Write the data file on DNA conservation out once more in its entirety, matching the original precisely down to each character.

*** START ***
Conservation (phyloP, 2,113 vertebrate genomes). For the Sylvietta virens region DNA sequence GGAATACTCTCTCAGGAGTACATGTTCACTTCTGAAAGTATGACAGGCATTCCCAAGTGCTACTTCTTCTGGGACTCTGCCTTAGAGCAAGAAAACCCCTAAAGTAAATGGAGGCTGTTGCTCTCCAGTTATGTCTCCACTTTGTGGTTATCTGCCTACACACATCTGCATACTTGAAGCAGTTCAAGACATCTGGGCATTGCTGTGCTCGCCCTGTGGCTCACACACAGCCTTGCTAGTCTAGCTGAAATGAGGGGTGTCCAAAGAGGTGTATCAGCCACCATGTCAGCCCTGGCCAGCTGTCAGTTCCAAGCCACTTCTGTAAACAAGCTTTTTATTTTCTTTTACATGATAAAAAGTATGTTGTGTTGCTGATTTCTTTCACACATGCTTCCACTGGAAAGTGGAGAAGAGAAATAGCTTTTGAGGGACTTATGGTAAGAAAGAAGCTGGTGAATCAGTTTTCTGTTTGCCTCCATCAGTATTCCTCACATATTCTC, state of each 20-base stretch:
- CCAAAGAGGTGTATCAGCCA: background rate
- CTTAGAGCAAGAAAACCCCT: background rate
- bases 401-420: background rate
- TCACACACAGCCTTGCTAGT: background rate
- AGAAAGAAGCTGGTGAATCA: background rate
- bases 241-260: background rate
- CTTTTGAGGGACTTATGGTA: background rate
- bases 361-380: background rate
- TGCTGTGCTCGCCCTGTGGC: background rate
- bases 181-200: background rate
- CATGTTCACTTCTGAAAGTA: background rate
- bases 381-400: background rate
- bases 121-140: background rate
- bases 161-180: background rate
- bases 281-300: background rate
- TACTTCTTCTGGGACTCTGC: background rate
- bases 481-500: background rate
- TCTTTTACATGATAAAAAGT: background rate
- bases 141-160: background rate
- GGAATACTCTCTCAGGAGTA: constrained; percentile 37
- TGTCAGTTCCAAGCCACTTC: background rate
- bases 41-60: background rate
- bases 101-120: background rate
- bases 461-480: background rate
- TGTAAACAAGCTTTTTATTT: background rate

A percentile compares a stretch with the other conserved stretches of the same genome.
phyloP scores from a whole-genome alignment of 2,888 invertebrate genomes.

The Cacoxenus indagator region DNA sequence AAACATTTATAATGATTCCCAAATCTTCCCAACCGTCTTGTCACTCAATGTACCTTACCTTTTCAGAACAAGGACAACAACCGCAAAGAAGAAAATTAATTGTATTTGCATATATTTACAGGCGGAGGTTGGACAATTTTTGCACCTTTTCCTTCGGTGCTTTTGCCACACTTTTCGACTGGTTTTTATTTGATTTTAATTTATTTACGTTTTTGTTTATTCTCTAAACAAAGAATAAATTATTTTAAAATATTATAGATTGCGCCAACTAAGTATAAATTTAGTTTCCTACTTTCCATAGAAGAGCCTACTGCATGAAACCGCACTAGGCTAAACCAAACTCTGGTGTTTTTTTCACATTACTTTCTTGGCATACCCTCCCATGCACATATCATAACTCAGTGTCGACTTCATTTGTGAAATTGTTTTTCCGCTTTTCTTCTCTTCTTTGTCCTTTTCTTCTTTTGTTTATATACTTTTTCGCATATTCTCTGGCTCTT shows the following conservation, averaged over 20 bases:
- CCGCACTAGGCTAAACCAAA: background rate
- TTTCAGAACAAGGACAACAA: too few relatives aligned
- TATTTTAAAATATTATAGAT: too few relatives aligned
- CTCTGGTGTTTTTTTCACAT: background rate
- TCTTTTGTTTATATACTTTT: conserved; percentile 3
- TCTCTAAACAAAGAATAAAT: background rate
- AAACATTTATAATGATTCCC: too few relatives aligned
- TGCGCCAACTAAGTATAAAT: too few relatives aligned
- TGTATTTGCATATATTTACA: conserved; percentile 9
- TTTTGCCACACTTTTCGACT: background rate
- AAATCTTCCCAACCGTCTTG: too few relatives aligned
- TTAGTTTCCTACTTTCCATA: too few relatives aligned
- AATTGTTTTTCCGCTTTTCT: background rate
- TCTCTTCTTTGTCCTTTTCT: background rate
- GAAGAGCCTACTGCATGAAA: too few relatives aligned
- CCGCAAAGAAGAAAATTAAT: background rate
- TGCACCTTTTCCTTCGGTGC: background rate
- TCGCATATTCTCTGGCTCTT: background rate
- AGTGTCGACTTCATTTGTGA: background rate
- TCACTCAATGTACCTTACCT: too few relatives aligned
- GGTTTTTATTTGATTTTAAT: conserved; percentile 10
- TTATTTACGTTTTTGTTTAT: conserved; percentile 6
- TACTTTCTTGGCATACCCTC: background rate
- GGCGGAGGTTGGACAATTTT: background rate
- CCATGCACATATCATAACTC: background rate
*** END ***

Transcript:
Conservation (phyloP, 2,113 vertebrate genomes). For the Sylvietta virens region DNA sequence GGAATACTCTCTCAGGAGTACATGTTCACTTCTGAAAGTATGACAGGCATTCCCAAGTGCTACTTCTTCTGGGACTCTGCCTTAGAGCAAGAAAACCCCTAAAGTAAATGGAGGCTGTTGCTCTCCAGTTATGTCTCCACTTTGTGGTTATCTGCCTACACACATCTGCATACTTGAAGCAGTTCAAGACATCTGGGCATTGCTGTGCTCGCCCTGTGGCTCACACACAGCCTTGCTAGTCTAGCTGAAATGAGGGGTGTCCAAAGAGGTGTATCAGCCACCATGTCAGCCCTGGCCAGCTGTCAGTTCCAAGCCACTTCTGTAAACAAGCTTTTTATTTTCTTTTACATGATAAAAAGTATGTTGTGTTGCTGATTTCTTTCACACATGCTTCCACTGGAAAGTGGAGAAGAGAAATAGCTTTTGAGGGACTTATGGTAAGAAAGAAGCTGGTGAATCAGTTTTCTGTTTGCCTCCATCAGTATTCCTCACATATTCTC, state of each 20-base stretch:
- CCAAAGAGGTGTATCAGCCA: background rate
- CTTAGAGCAAGAAAACCCCT: background rate
- bases 401-420: background rate
- TCACACACAGCCTTGCTAGT: background rate
- AGAAAGAAGCTGGTGAATCA: background rate
- bases 241-260: background rate
- CTTTTGAGGGACTTATGGTA: background rate
- bases 361-380: background rate
- TGCTGTGCTCGCCCTGTGGC: background rate
- bases 181-200: background rate
- CATGTTCACTTCTGAAAGTA: background rate
- bases 381-400: background rate
- bases 121-140: background rate
- bases 161-180: background rate
- bases 281-300: background rate
- TACTTCTTCTGGGACTCTGC: background rate
- bases 481-500: background rate
- TCTTTTACATGATAAAAAGT: background rate
- bases 141-160: background rate
- GGAATACTCTCTCAGGAGTA: constrained; percentile 37
- TGTCAGTTCCAAGCCACTTC: background rate
- bases 41-60: background rate
- bases 101-120: background rate
- bases 461-480: background rate
- TGTAAACAAGCTTTTTATTT: background rate

A percentile compares a stretch with the other conserved stretches of the same genome.
phyloP scores from a whole-genome alignment of 2,888 invertebrate genomes.

The Cacoxenus indagator region DNA sequence AAACATTTATAATGATTCCCAAATCTTCCCAACCGTCTTGTCACTCAATGTACCTTACCTTTTCAGAACAAGGACAACAACCGCAAAGAAGAAAATTAATTGTATTTGCATATATTTACAGGCGGAGGTTGGACAATTTTTGCACCTTTTCCTTCGGTGCTTTTGCCACACTTTTCGACTGGTTTTTATTTGATTTTAATTTATTTACGTTTTTGTTTATTCTCTAAACAAAGAATAAATTATTTTAAAATATTATAGATTGCGCCAACTAAGTATAAATTTAGTTTCCTACTTTCCATAGAAGAGCCTACTGCATGAAACCGCACTAGGCTAAACCAAACTCTGGTGTTTTTTTCACATTACTTTCTTGGCATACCCTCCCATGCACATATCATAACTCAGTGTCGACTTCATTTGTGAAATTGTTTTTCCGCTTTTCTTCTCTTCTTTGTCCTTTTCTTCTTTTGTTTATATACTTTTTCGCATATTCTCTGGCTCTT shows the following conservation, averaged over 20 bases:
- CCGCACTAGGCTAAACCAAA: background rate
- TTTCAGAACAAGGACAACAA: too few relatives aligned
- TATTTTAAAATATTATAGAT: too few relatives aligned
- CTCTGGTGTTTTTTTCACAT: background rate
- TCTTTTGTTTATATACTTTT: conserved; percentile 3
- TCTCTAAACAAAGAATAAAT: background rate
- AAACATTTATAATGATTCCC: too few relatives aligned
- TGCGCCAACTAAGTATAAAT: too few relatives aligned
- TGTATTTGCATATATTTACA: conserved; percentile 9
- TTTTGCCACACTTTTCGACT: background rate
- AAATCTTCCCAACCGTCTTG: too few relatives aligned
- TTAGTTTCCTACTTTCCATA: too few relatives aligned
- AATTGTTTTTCCGCTTTTCT: background rate
- TCTCTTCTTTGTCCTTTTCT: background rate
- GAAGAGCCTACTGCATGAAA: too few relatives aligned
- CCGCAAAGAAGAAAATTAAT: background rate
- TGCACCTTTTCCTTCGGTGC: background rate
- TCGCATATTCTCTGGCTCTT: background rate
- AGTGTCGACTTCATTTGTGA: background rate
- TCACTCAATGTACCTTACCT: too few relatives aligned
- GGTTTTTATTTGATTTTAAT: conserved; percentile 10
- TTATTTACGTTTTTGTTTAT: conserved; percentile 6
- TACTTTCTTGGCATACCCTC: background rate
- GGCGGAGGTTGGACAATTTT: background rate
- CCATGCACATATCATAACTC: background rate